on this first line of page 2. These amounts now are reported on Schedule 1 (more on all the new schedules in a minute), which essentially looks like the bulk of the page 1 lines on the old Form 1040, and go on the new Form 1040 line 6.
Again, yay software and tax pros!
Some other sundry income items, such as tax-exempt interest, qualified and ordinary dividends, Social Security and other retirement benefits, are reported here, now on lines 2 through 5.
Small businesses will note line 9 is for the new qualified business income, aka Section 199A, deduction.
The TCJA enhanced child tax credit and new one for other dependents is on line 12. The still-in-place Earned Income Tax Credit and other credits for which you might qualify go on line 17.
And, oh yeah, the option to claim the tax-reform increased standard deduction amount is on line 8.
Amid all these entries and directions to subtract or add are places for your taxable income computation, as well as for any taxes you already paid, either through payroll withholding and/or estimated taxes and your ultimate total tax amount.
That tax figure will determine, based on how much you had withheld or submitted as 1040-ES quarterly payments, whether you'll get a refund (which will show up on line 19) or have to write the U.S. Treasury a check (that's now on line 22).
Migrating adjustments: Wait! What happened to those above-the-line deductions that used to be at the end of the old 1040 and helped cut your gross income to a lower adjusted gross income (AGI) amount, which is now line 7 on the new Form 1040?
Some of these write-offs are still around. But now they've moved to the new Schedule 1 (again, more on 2018 schedules in a minute).
You'll find on Schedule 1 this filing season the option to claim:
- Educator expenses
- Certain business expenses of reservists, performing artists, and fee-basis government officials (you'll still need to fill out Form 2106)
- Health savings account deduction (and Form 8889)
- Moving expenses for members of the Armed Forces (and Form 3903)
- Deductible part of self-employment tax (and Schedule SE)
- Self-employed SEP, SIMPLE and qualified plans
- Self-employed health insurance deduction (NOT the ACA health insurance you checked off on page 1)
- Penalty on early withdrawal of savings
- Alimony paid and the spousal support recipient's Social Security number (yes, this isn't changed by the TCJA until 2019)
- IRA deduction
- Student loan interest deduction
A couple of lines are reserved in case Congress gets around to renewed some of these deductions, which were part of the tax extenders package that expired.
Whew! It's good to know these still are around, albeit on another form.
Six new schedules: Schedule 1 has gotten a couple of mentions in this discussion of the new Form 1040.
It's likely to be the most used of the new forms attached to the revised tax return lone form.
But we can't ignore the others. As threatened promised, the table below offers a quick synopsis, courtesy the IRS, of what's on all the new TCJA Form 1040 schedules. If you want to see specifics, just click the schedule name links to see the forms (in PDF format).
If you …
Then use …
Have additional income, such as capital gains, unemployment compensation, prize or award money, gambling winnings. Have any deductions to claim, such as student loan interest deduction, self-employment tax, educator expenses.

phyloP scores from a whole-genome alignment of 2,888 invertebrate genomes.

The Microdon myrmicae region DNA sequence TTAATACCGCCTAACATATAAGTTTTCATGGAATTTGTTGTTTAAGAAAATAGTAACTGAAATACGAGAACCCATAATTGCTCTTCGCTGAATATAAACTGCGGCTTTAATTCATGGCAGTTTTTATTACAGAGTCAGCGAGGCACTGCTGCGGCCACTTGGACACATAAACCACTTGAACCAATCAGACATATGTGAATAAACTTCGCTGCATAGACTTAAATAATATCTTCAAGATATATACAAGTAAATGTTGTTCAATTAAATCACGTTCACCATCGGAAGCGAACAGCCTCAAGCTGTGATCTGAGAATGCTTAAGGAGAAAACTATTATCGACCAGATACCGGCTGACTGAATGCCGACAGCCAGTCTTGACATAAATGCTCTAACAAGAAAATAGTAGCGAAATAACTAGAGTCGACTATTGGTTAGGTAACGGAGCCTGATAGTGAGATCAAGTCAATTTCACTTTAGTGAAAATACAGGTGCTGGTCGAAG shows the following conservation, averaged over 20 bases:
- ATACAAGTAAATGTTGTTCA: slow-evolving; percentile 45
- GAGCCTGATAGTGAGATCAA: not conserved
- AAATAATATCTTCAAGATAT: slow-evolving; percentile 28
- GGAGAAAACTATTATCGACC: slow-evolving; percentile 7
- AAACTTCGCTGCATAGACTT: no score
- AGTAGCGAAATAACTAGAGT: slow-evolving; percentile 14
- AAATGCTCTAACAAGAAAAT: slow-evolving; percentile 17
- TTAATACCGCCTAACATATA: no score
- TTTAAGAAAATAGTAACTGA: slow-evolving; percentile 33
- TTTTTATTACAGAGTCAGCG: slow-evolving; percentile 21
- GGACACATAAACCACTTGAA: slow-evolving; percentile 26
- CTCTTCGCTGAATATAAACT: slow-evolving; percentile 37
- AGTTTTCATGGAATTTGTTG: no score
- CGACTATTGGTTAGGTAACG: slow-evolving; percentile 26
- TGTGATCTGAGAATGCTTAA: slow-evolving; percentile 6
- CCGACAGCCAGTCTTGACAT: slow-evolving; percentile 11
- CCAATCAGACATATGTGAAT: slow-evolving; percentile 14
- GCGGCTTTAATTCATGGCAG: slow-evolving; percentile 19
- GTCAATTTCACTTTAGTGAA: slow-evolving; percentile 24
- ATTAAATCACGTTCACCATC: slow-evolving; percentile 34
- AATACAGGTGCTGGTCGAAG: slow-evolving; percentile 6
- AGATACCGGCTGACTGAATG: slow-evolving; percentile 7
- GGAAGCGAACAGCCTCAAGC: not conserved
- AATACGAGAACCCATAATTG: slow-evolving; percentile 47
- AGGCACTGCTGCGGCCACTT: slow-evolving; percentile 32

Owe Alternative Minimum Tax (AMT) or need to make an excess advance premium tax credit repayment.
Can claim a nonrefundable credit other than the child tax credit or the credit for other dependents, such as the foreign tax credit, education credits, general business credit.
Owe other taxes, such as self-employment tax, household employment taxes, additional tax on IRAs or other qualified retirement plans and tax-favored accounts.
Can claim a refundable credit other than the earned income credit, American Opportunity Credit, or additional child tax credit. Have other payments, such as an amount paid with a request for an extension to file or excess social security tax withheld.
Have a foreign address or a third-party designee other than your paid preparer.
Are you ready to file now? Probably more like overwhelmed.
Final filing tips: But things should be manageable, especially if your use tax software or have a tax pro on retainer.
All you tax software users, just make sure that when you open it you do let it update so that you have all these and other IRS forms you might need this first year of filing under the new tax laws.
If instead you turn over your taxes to a professional, make sure you gather all the information that your tax preparer asks you to bring so he or she can get your return done properly and quickly.
And to all, taxpayers and the IRS alike, take a breath and be patient.
I will begin RMD and want to figure out what my taxes will be beforehand. I know they take out 10%, but Id like to figure out if 10% is enough for the RMD for IRS so that I can budget. DO you know what percentage IRS charges for taxes on RMD's? Is there a calculator on line? I could not find one. And if I get a tax program, to make a dummy tax return before next year, is there a goodone to help me make sure taxes are paid properly. I am so afraid my social security income will change due to RMD?! Thank you.
Posted by: sandi | Thursday, September 26, 2019 at 09:53 PM
Bruce, I'm presuming that since your and your spouse both paid SE tax, you each will fill out a Schedule C and separate SE schedules. Since your total, combined income is reported on your joint 1040, you can put both your Schedule C earnings on the same Schedule 1, since it and your Schedule Cs will be sent to the IRS with your 1040. Tax software should take you through this. Kay
Posted by: Kay | Saturday, April 06, 2019 at 01:06 PM
Well even if completely filled out and signed some could just throw away and replace page 2.... no signature on that page, but where the meat of the numbers are. And WHY NOT just make it one page!?! As stupid as Donald Trump.
Posted by: d | Friday, April 05, 2019 at 12:49 PM
Hi, I'm wondering if both spouses need to fill out a Schedule 1, say, if both paid self-employment tax, or if the information can be combined onto one Schedule 1 for couples who are filing their 1040 as married filing jointly. Thanks, Bruce
Posted by: Bruce Van Zante | Wednesday, April 03, 2019 at 04:55 AM